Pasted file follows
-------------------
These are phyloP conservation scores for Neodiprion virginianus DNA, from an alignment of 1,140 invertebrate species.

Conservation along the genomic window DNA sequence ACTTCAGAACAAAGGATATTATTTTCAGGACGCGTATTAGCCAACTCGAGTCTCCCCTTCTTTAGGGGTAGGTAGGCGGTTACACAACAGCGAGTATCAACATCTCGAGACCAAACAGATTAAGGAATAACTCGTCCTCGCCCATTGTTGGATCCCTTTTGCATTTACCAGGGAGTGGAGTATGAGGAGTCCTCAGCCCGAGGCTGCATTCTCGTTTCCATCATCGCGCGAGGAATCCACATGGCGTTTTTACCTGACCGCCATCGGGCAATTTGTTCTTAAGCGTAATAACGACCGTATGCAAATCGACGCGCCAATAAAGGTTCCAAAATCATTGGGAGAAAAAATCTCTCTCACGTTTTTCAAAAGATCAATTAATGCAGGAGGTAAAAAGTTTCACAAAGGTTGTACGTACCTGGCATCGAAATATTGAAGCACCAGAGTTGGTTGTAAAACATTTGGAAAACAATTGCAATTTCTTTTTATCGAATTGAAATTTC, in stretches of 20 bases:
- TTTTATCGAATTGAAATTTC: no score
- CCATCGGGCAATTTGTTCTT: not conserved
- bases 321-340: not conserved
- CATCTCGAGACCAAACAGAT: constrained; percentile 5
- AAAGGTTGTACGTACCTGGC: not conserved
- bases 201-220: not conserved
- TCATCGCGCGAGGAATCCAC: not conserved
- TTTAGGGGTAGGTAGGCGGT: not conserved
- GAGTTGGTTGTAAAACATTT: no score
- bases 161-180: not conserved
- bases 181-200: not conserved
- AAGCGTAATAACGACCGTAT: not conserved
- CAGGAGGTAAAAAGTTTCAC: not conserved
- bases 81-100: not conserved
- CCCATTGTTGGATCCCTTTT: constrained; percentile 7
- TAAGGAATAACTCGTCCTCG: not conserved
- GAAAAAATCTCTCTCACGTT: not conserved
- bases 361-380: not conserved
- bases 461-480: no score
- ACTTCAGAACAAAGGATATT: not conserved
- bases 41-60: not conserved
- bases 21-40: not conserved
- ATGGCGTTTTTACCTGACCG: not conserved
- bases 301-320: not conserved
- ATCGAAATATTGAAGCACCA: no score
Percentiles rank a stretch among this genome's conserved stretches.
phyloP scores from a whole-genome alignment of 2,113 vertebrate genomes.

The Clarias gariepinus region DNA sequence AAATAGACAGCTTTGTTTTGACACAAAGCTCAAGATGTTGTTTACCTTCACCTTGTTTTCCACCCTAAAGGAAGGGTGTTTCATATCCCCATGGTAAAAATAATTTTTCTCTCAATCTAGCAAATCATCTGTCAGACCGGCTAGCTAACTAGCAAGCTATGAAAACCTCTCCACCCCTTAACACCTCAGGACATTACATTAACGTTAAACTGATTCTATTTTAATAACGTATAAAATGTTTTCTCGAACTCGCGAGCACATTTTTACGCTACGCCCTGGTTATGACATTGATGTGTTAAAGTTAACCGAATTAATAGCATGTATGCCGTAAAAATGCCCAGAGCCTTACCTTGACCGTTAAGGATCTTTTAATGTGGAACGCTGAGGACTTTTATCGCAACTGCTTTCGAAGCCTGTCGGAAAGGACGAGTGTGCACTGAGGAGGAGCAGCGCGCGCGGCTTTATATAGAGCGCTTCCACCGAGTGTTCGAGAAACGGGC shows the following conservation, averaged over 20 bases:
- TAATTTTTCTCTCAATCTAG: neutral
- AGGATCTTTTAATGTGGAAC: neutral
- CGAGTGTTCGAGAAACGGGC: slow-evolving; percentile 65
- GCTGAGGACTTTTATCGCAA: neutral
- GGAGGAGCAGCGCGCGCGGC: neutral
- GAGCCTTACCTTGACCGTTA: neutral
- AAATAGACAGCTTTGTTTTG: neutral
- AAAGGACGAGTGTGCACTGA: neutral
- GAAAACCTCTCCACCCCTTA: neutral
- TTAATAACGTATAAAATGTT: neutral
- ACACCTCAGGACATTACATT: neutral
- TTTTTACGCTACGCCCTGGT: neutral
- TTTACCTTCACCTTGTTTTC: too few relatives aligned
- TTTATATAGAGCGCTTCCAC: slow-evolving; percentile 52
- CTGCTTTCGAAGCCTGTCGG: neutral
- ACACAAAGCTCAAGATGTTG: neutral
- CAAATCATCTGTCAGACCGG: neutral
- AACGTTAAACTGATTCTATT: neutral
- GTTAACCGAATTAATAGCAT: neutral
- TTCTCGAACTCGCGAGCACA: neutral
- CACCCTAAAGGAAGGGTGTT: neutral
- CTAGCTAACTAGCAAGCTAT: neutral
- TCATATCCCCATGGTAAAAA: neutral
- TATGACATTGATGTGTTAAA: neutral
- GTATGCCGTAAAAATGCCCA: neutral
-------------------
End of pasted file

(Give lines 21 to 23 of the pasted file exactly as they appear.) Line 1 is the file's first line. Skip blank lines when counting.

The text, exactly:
- bases 461-480: no score
- ACTTCAGAACAAAGGATATT: not conserved
- bases 41-60: not conserved